Five months have passed, and these mid-April moments have since faded into memory. With no clear end to social distancing, isolation and stay-at-home orders in sight, the status quo is now one of uncertainty and anxiety. Settling into this new normal, I’ve found that balancing a deepening personal exhaustion with the reality of my good fortune has become harder than ever. Just months ago, my relative privilege even as a front-line physician was inescapable from my mind. As a pediatrician, I have been spared the grueling hours, unsafe conditions and the mass death that my peers caring for adults in New York City have faced. I have also been fortunate in my everyday circumstances, with plenty of physical room — including invaluable outdoor space — for my daughter to play and my family to work at home with relative ease.
The initial punch of the pandemic, witnessing such brutal tragedy as we hit our peak, sparked familiar discomfort. The contrast of my privilege with the reality of others’ greater suffering is one I experience routinely as a physician. I’ve seen mothers squeeze in visits with their hospitalized children between shifts at work, forced to sacrifice time at the bedside for a paycheck they can’t afford to miss. I have held hands with parents whose child is dying of an incurable disease, and I have delivered serious diagnoses that are the stuff of parents’ nightmares.
Sitting at the bedside with patients and families, it is relatively easy for me to maintain perspective and prioritize the suffering in front of me. We doctors learn quickly in our training how to set aside our personal pain when we need to, allowing us to channel our emotional energy toward the patients who need it most. It’s a skill that allowed me at the beginning of the pandemic to focus clearly on my privilege, as it stood starkly in contrast to those around me. But with each day that passes in our new-normal reality, we begin to adapt to the ongoing loss of life and focus instead on the uncertain road ahead. It is in these times that I find my own pain is much harder to ignore.
With each moment of anxiety, I worry I am losing perspective. In April, indulging in worries that reflected my good fortune — missing family and friends, longing for my daughter’s prior routine — was relatively rare. But now I think of them almost constantly. When will my daughter go back to her normal, former life? Is she lonely? Will she be fearful of exploring the world around her? Has her adventurous spirit been changed? When will she see friends, family, celebrate as a community, play with other children? It’s impossible not to feel guilt.
I’ve seen time and time again how parents, even those facing true hardship, struggle with this same guilt when faced with what seems to be greater suffering. Mothers and fathers with sick, hospitalized children routinely apologize for taking my time at the bedside, having seen “kids who are here for much worse.” My response is always the same: As a parent, the most intense emotion is always reserved for your child and your family. It is as unselfish as it is necessary, the very foundation of being a loving and protective caregiver. All families deserve to grieve without guilt, no matter the circumstances. But this is much easier said than done, and even after years of counseling parents that their pain is always valid, it is hard to practice what I preach.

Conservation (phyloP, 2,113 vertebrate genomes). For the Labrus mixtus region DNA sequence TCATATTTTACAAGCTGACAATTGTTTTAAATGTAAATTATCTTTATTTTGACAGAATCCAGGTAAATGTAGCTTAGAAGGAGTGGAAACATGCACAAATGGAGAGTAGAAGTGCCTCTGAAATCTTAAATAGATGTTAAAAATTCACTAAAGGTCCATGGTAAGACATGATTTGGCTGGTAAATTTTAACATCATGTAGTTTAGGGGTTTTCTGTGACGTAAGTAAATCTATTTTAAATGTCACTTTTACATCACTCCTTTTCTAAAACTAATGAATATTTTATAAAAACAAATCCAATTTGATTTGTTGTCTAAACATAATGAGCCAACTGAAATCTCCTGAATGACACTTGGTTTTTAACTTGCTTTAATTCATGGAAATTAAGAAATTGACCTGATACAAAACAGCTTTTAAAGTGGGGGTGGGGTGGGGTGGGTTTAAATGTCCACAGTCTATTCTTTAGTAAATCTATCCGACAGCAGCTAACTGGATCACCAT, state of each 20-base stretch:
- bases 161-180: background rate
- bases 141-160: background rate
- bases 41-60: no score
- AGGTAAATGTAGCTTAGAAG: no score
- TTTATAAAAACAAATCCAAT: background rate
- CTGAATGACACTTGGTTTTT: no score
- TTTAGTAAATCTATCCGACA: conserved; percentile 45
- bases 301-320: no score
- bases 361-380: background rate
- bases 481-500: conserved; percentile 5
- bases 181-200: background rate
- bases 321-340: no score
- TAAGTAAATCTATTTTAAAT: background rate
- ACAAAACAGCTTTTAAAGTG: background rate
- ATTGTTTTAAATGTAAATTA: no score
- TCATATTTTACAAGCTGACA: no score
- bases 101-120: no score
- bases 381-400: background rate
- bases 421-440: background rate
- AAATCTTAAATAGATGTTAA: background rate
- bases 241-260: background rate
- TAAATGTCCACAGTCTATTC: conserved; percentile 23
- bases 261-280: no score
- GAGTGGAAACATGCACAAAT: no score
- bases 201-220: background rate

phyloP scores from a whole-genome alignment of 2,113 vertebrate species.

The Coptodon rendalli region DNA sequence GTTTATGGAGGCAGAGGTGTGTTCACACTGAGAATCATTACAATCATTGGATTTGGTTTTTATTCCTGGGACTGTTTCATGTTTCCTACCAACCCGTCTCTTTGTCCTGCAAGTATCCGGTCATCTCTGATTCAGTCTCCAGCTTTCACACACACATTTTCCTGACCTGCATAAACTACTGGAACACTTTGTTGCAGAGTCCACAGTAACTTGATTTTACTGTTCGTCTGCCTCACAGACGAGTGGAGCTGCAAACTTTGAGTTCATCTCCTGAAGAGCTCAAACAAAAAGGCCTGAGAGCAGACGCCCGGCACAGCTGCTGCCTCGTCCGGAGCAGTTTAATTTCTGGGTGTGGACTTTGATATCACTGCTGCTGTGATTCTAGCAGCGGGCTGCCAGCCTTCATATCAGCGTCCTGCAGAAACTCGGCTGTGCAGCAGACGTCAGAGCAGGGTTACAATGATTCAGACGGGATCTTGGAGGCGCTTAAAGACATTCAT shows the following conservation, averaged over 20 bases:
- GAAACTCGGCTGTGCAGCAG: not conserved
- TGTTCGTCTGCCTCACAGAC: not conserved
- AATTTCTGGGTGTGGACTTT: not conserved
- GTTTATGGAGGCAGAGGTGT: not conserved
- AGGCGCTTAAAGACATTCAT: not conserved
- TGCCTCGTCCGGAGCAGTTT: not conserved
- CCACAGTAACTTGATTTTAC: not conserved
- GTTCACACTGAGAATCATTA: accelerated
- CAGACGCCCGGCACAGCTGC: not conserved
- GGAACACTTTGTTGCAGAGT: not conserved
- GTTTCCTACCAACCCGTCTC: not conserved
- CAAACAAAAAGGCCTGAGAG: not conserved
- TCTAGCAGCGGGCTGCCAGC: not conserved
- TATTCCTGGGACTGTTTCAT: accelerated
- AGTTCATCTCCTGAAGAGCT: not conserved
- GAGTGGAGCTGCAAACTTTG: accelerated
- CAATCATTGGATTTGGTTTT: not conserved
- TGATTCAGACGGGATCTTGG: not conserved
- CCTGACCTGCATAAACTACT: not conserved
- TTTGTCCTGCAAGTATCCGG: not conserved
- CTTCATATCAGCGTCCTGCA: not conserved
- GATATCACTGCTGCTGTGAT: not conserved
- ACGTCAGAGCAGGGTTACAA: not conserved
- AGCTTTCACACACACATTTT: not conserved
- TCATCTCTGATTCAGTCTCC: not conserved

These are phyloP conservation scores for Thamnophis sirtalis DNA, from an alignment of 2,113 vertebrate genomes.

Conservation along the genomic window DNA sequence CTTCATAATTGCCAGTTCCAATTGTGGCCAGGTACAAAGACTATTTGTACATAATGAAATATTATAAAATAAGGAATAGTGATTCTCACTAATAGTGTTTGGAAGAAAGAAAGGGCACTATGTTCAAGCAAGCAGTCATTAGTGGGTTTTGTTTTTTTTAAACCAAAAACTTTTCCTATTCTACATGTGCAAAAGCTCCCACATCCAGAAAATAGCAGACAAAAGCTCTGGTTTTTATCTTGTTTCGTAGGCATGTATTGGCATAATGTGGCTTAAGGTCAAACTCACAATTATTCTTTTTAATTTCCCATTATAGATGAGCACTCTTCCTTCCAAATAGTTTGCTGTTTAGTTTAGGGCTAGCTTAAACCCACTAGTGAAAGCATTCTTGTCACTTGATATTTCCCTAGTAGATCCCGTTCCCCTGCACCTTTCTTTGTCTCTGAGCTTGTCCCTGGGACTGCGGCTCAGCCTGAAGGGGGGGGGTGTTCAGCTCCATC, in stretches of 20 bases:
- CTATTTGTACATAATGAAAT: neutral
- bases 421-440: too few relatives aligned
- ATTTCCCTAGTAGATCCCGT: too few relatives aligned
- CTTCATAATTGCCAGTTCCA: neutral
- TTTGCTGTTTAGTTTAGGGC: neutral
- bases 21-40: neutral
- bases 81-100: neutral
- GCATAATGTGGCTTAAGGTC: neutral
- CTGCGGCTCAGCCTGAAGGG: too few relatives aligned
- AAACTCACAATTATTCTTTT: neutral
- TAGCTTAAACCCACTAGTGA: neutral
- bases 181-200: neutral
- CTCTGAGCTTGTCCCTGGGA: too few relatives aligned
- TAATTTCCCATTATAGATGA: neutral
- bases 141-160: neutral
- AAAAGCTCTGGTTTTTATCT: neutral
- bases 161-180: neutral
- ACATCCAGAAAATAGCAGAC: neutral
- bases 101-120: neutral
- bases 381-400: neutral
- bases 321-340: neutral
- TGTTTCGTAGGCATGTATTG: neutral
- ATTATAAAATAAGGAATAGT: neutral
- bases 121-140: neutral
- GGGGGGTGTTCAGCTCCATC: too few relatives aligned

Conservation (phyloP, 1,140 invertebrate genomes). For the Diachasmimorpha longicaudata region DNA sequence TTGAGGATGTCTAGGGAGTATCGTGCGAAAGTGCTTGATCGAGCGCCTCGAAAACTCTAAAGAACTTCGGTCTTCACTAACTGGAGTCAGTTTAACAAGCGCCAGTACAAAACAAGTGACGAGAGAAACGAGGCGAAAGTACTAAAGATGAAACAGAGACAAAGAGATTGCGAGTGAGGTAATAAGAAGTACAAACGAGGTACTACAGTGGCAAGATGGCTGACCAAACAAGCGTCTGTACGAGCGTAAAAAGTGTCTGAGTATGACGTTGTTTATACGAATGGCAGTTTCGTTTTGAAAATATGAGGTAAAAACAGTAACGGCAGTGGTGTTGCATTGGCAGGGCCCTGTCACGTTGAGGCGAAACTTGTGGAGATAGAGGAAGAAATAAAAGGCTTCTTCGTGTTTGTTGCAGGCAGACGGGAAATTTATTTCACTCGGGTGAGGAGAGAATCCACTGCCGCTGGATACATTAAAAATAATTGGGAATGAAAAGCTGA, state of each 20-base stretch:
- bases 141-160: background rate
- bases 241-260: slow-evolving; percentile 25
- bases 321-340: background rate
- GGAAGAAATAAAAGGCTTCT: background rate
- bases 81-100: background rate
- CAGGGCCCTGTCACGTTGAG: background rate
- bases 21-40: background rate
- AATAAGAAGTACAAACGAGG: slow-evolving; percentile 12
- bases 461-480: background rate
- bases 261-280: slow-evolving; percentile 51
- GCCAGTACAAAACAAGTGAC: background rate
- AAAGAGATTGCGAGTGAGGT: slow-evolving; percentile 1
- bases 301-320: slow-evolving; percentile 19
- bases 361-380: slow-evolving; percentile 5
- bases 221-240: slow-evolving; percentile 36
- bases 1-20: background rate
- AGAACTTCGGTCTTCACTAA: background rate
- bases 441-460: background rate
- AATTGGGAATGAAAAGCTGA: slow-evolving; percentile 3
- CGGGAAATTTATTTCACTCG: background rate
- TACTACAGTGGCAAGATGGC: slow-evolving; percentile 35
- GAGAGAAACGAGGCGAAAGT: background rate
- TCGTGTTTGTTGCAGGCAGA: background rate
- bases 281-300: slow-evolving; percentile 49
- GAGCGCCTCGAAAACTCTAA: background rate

Maintaining perspective while allowing this necessary grief is a delicate ballet, even in the best of times. And now, as parents face this battle within, they are also flooded with online advice that positions compassion toward others and compassion toward the self as incompatible goals. Social media posts tout self-care and sometimes suggest ignoring the common good completely. News articles have begged us to put aside our personal pain and focus exclusively on the more vulnerable and less fortunate. These memes, blogs and articles live in a world of extremes, and they obscure a more complex truth. Yes, it may not be possible to indulge personal pain while maintaining a healthy perspective at all times. But it is possible to strive toward both. In the sea of pandemic emotions, there is room for both gratitude and grief.
My daughter no longer asks to go to the dentist. Moments of boredom spark new requests — to have a picnic in the yard, to FaceTime friends and family, to watch a movie, to put on our masks and wave to the kids and puppies playing in parallel in the park. My reactions are as unpredictable as they are emotional. Some days, I feel happy that she has settled into this new normal, so grateful for the resilience and resources that allow her to remain her sweet and cheerful self. On others, I cry without realizing, overcome by a longing for the way things were and worrying how this new world might change her.
The impacts of the coronavirus on our parenting will be lasting, and we are all in this for the long haul. I am strapping myself in for the ride and have decided to give myself permission to simply feel. I indulge in my own personal pain when I need to, and I do my best to maintain perspective when I can. While others may hurt far more, I must allow myself to hurt as well and without judgment. As a pediatrician, and mother, I give all parents permission to do the same.